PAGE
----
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Samrat Prithviraj review: A dull and small-minded historical

Chandraprakash Dwivedi’s film about Prithviraj Chauhan continues Hindi cinema's obsession with 'invaders' from centuries ago 

Akshay Kumar in ‘Samrat Prithviraj’
Akshay Kumar in ‘Samrat Prithviraj’

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Yesterday, Yash Raj Films put out a plea on Twitter to viewers not to share Samrat Prithviraj spoilers. “Since it’s an authentic historical, there are many facets of Samrat’s life that are lesser known to the people of our country,” it said. I’m all for messing with history, but let's be clear: Chandraprakash Dwivedi’s film is based on Prithviraj Raso, an epic poem by Chand Bardai, who was (maybe) in the court of the 12th century Rajput king. Historical accuracy takes a hit when you’re writing poems about your patron. Maybe YRF should have called it authentic fanfiction. 

We’ve played this game often enough to know our parts by now. Padmaavat was based on an epic poem, which didn’t stop people from pretending it was fact. That film, and Panipat, were framed as foreigners-versus-patriots. Prithviraj does this as well. In an interview with ANI, Kumar said school textbooks have only a few lines about Chauhan but a lot of information about ‘invaders’. “I’m not saying we should not know about Mughals… but we should know about our kings also,” he adds. Why Mughals? Because 'Ghurid dynasty' isn’t an effective dog-whistle.

Also read: How Bollywood is rewriting history

The film opens in a stadium in Ghazni, Afghanistan, with prisoner Prithviraj blinded by Muhammad Ghori’s men and presented before a baying crowd. He fights and kills three lions—animal-human duels are to Indian historical films what meet-cutes are to romcoms. Dwivedi then jumps back in time. We see Prithviraj take up arms against Ghori because the brother of the Afghan king asks him for help. He defeats Ghori easily, then spares him: a very Rajput move in that it costs him his life but allows him to make a bunch of pretty speeches about Rajput honour before that.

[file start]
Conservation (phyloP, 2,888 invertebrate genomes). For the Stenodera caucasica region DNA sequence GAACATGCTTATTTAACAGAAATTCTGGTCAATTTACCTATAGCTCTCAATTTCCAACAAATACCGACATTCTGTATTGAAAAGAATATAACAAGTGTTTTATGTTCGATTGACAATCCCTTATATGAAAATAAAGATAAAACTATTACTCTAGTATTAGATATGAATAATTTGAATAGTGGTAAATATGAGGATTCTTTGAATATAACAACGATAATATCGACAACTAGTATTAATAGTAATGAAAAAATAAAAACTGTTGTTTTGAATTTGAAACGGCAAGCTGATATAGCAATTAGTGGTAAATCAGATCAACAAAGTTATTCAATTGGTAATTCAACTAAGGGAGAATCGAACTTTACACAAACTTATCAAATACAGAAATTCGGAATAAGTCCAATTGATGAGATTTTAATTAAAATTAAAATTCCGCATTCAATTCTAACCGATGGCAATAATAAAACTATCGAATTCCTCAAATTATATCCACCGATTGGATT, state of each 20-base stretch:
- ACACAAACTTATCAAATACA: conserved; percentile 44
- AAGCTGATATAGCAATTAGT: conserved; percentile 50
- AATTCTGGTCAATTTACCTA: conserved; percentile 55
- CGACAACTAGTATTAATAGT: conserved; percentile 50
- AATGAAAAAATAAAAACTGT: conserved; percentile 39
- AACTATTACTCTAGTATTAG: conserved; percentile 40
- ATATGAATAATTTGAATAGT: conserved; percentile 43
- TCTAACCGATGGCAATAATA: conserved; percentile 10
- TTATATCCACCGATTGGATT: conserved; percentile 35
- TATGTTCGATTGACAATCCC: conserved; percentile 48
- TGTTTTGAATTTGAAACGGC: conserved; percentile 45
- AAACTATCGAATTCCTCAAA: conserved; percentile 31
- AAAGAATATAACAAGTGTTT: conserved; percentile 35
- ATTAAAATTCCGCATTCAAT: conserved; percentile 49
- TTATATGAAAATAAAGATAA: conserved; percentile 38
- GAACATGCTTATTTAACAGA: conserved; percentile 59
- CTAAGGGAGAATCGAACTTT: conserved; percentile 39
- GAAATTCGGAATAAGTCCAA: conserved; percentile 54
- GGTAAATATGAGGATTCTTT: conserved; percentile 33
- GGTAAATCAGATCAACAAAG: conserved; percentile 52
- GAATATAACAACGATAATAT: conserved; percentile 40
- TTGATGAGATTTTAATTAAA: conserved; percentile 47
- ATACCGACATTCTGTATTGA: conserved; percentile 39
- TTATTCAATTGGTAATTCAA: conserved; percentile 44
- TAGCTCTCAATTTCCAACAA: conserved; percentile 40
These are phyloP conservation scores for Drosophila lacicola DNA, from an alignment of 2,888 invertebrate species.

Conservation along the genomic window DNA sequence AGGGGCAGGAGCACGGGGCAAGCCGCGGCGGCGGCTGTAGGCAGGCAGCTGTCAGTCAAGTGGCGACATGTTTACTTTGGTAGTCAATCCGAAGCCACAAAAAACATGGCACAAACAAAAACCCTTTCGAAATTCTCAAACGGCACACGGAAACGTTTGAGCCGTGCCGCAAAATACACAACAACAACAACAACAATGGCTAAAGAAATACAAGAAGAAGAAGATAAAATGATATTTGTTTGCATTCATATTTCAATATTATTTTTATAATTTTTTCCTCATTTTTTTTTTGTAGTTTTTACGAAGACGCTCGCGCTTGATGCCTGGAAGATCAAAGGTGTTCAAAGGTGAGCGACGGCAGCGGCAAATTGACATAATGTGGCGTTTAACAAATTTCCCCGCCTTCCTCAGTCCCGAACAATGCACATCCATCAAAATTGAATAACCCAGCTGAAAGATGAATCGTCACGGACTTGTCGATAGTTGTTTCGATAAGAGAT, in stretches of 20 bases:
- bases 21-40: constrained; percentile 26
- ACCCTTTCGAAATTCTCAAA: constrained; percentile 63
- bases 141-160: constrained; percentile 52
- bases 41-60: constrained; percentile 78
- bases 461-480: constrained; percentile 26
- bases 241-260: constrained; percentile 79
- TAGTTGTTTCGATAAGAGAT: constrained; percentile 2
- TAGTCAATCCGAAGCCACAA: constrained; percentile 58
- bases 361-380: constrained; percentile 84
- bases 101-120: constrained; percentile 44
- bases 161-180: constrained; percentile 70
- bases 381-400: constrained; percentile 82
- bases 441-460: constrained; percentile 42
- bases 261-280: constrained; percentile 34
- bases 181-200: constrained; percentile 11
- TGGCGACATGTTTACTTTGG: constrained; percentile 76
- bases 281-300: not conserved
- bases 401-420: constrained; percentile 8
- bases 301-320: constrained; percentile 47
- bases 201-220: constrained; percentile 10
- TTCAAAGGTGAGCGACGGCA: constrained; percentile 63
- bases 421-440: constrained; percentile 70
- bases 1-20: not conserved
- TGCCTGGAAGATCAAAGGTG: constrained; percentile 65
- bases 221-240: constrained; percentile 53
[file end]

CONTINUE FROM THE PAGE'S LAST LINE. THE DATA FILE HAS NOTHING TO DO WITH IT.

If you were bored to tears by the Rajputs in Padmaavat and kept waiting for Ranveer Singh’s Khilji to show up, consider yourself warned. Prithviraj drones on about integrity and sacrifice and motherland as much as Shahid Kapoor does in Sanjay Leela Bhansali's film, and the dead-eyed Manav Vij as Ghori is way less fun than Singh, or Saif Ali Khan in Tanhaji. Prithiviraj is joined on the pulpit by Sanyogita (Manushi Chhillar), daughter of the ruler of Kanauj (Ashutosh Rana). She’s a feminist—or as much as one could be in 12th century Rajasthan—choosing Prithviraj against her parents’ will and presiding over the Ajmer court with him. Not for the first time, jauhar is sold with a song and evident pride, as if there’s nothing horrifying about a group of women jumping into fire.

Recent Hindi historical films have been so consistent in their Islamophobia that Prithviraj seems a bit restrained in this area. Sure, the Muslim king is duplicitous and sadistic and bearded and grumpy, and the Hindu protagonist is a virile feminist warrior. There’s a pointed mention of the sacking of the Somnath temple by an Afghan king. But at least Ghori isn’t gnawing at huge hunks of meat like Khilji in Padmaavat, or playing murder chess like the royals in Panipat. Dwivedi, instead, makes a distinction between good and bad Hindus. The king of Kanauj slaughters a buffalo; later, he joins forces with Ghori.

The most interesting thing is the ornateness of Dwivedi’s writing, delivered with particular relish by Rana and Manoj Joshi, who plays a wealthy powerbroker. But the 62-year-old director can’t find any momentum; the film keeps getting bogged down in talky scenes and dull songs. Prithviraj is compared to a host of Hindu gods and mythological figures, which is par for the course for recent Hindi cinema, and for Dwivedi, whose previous work includes adaptations of the Mahabharat and the Upanishads. 

Kumar is more than twice Chhillar’s age, and five years older than Sakshi Tanwar, who plays Chhillar’s mother. I miss when stuff like this was the big problem in Hindi cinema. Prithviraj closes with a note informing the viewer that, after its protagonist’s death, India was enslaved for 755 years. This, of course, is the language of the Sangh. After a screening of the film, Home Minister Amit Shah echoed this view of history, saying, “Prithviraj Raso has been one stage of a long fight that went on from 25th September 1025 till 15th August 1947... aggressors and invaders who had never been defeated had to admit that they drowned when they reached the mouth of the Ganga-Jamuna.” Invaders were defeated but also ruled India for over 900 years. Authentic history.    

Also read: Film Review: Padmaavat


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